Damaging online posts have emerged as a second battlefront between Big Tech and Australia.
Facebook Inc will fuel more violent unrest around the world unless it stops its algorithms from pushing extreme and divisive content, whistle-blower Frances Haugen has told a British parliamentary committee.
The former employee, who accused the social media giant of putting profit before people at a United States Senate subcommittee earlier this month, said she was encouraged by British plans to force big tech companies to tackle harmful content on their platforms.
Facebook, Haugen said on Monday, saw online safety as a cost and the company lionised a startup culture where cutting corners was good. “Unquestionably it is making hate worse,” she said.
With a focus on the US, the company was willfully blind to its impact on many markets where a lack of local-language staff meant it often failed to understand the toxic or dangerous nature of messages on its platform, she said.
The world’s biggest social network has rejected the charges, with CEO Mark Zuckerberg saying earlier this month that it was deeply illogical to argue that Facebook deliberately pushed content that made people angry.
“Contrary to what was discussed at the hearing, we’ve always had the commercial incentive to remove harmful content from our sites. People don’t want to see it when they use our apps and advertisers don’t want their ads next to it,” Facebook said in a statement on Monday.
The company said it had spent $13bn on keeping users safe and agreed regulation was needed across the industry, adding that it was pleased the United Kingdom is moving ahead with online safety laws.
Facebook, which also owns Instagram and WhatsApp, has been accused by US lawmakers of chasing higher profits while being cavalier about user safety.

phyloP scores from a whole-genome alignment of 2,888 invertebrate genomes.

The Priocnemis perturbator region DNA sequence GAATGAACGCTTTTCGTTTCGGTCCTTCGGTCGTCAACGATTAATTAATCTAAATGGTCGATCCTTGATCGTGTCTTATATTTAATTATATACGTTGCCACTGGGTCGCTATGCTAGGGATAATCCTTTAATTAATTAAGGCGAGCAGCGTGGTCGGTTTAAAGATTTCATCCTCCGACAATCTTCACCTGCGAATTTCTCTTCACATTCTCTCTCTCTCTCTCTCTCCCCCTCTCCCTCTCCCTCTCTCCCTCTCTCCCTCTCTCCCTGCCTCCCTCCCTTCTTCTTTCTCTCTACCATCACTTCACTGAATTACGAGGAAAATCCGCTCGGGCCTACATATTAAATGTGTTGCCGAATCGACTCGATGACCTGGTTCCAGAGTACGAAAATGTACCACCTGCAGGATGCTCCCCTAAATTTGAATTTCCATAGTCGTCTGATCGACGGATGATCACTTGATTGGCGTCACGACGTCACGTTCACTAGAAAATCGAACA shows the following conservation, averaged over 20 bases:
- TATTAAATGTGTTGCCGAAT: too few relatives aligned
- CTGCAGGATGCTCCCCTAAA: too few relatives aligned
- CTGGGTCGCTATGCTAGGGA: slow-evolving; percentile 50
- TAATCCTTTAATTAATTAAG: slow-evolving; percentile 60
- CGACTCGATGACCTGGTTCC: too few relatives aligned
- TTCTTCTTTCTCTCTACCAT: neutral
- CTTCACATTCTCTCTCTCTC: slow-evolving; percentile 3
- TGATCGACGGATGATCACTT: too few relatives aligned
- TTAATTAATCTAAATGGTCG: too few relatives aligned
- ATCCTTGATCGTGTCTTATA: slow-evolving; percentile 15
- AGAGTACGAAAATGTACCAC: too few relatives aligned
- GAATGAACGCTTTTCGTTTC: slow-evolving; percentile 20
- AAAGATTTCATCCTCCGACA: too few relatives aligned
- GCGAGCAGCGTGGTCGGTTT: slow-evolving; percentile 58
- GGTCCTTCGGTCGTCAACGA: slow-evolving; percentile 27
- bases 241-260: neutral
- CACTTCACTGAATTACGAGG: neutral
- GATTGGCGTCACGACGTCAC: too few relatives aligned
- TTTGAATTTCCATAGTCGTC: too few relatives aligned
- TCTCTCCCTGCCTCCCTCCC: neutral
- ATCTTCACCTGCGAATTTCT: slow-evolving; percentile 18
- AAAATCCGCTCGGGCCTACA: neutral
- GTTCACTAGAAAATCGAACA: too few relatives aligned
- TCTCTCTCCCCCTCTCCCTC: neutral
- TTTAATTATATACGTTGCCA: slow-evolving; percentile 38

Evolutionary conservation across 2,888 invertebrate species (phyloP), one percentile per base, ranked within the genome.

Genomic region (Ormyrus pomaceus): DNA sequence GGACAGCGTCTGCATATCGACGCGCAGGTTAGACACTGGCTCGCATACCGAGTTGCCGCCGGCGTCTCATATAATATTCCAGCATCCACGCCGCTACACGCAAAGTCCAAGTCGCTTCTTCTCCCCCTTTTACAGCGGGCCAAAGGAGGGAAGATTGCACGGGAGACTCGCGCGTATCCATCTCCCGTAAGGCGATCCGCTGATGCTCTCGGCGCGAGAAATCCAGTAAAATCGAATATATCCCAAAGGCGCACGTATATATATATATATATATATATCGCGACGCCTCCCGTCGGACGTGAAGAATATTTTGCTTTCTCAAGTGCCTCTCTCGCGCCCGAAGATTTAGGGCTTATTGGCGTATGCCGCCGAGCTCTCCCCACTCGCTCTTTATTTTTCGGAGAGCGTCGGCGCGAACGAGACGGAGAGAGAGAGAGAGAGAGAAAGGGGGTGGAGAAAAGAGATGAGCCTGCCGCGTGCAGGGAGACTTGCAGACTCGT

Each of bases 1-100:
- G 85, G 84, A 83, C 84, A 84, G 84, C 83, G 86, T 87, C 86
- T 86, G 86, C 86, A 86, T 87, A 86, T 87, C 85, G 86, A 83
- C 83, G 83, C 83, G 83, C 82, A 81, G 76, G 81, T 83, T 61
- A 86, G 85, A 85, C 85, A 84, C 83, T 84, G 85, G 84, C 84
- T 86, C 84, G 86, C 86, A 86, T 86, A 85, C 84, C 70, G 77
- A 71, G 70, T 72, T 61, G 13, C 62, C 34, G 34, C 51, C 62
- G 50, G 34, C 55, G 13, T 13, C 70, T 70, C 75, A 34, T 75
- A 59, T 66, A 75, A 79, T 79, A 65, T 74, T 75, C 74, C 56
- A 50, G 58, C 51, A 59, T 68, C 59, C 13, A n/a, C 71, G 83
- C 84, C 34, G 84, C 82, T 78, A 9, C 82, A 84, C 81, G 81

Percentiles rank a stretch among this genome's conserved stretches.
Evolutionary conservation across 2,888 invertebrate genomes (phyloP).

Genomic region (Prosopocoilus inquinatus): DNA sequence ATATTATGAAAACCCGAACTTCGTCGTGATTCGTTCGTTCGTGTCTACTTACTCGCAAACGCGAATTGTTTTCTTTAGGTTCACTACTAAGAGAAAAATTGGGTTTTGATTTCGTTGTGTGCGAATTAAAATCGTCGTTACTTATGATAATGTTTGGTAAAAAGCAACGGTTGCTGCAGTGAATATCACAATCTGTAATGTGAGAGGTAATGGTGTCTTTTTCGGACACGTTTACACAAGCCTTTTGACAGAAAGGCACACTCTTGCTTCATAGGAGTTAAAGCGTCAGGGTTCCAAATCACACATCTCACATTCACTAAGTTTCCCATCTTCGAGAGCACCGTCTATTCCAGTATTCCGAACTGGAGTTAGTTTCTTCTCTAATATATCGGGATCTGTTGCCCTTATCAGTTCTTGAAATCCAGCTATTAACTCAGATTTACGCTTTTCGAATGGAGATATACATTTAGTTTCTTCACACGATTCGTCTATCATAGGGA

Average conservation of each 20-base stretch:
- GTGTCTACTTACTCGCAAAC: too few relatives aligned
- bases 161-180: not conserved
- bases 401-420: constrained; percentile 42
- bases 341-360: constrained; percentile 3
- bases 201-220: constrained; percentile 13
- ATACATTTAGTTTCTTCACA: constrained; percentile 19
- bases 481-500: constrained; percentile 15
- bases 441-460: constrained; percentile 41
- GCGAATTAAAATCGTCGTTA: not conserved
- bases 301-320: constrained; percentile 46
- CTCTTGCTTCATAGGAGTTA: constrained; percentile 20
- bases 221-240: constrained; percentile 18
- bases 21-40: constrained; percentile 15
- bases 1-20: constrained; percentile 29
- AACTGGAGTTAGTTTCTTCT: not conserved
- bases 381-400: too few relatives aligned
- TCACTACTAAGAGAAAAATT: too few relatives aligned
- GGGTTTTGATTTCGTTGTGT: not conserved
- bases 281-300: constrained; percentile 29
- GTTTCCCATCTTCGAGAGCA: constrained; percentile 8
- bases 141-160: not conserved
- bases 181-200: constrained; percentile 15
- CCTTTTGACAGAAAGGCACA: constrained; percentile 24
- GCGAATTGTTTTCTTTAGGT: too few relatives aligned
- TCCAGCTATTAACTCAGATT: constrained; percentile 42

The UK is bringing forward laws that could fine social media companies up to 10 percent of their turnover if they fail to remove or limit the spread of illegal content.
“The events we’re seeing around the world, things like Myanmar and Ethiopia, those are the opening chapters because engagement-based ranking does two things: one, it prioritises and amplifies divisive and polarising extreme content and two it concentrates it,” Haugen said.
Haugen in October told the US Senate Committee on Commerce, Science and Transportation that Facebook had devised ways to keep users scrolling even if it was detrimental to their wellbeing.
She also said she provided the documents used in a Wall Street Journal investigation and a Senate hearing on Instagram’s harm to teenage girls. She compared the platform to addictive substances such as tobacco and opioids.
Facebook operates in more than 190 countries and boasts more than 2.8 billion monthly users.
Interior minister seeks tougher laws
Before Monday’s hearing, Haugen met the UK’s interior minister, Priti Patel, who advocates tougher legislation for tech platforms that fail to keep users safe.
Haugen is scheduled to speak at a major tech conference, the Web Summit, next week and in Brussels to European policymakers.
“Facebook has been unwilling to accept even little slivers of profit being sacrificed for safety, and that’s not acceptable,” she said on Monday, singling out Instagram’s impact on the mental health of some young users.
Reuters, along with other news organisations, viewed documents released to the US Securities and Exchange Commission and Congress by Haugen.
They showed Facebook had known it had not hired enough workers who possessed both the language skills and knowledge of local events needed to identify objectionable posts from users in a number of developing countries.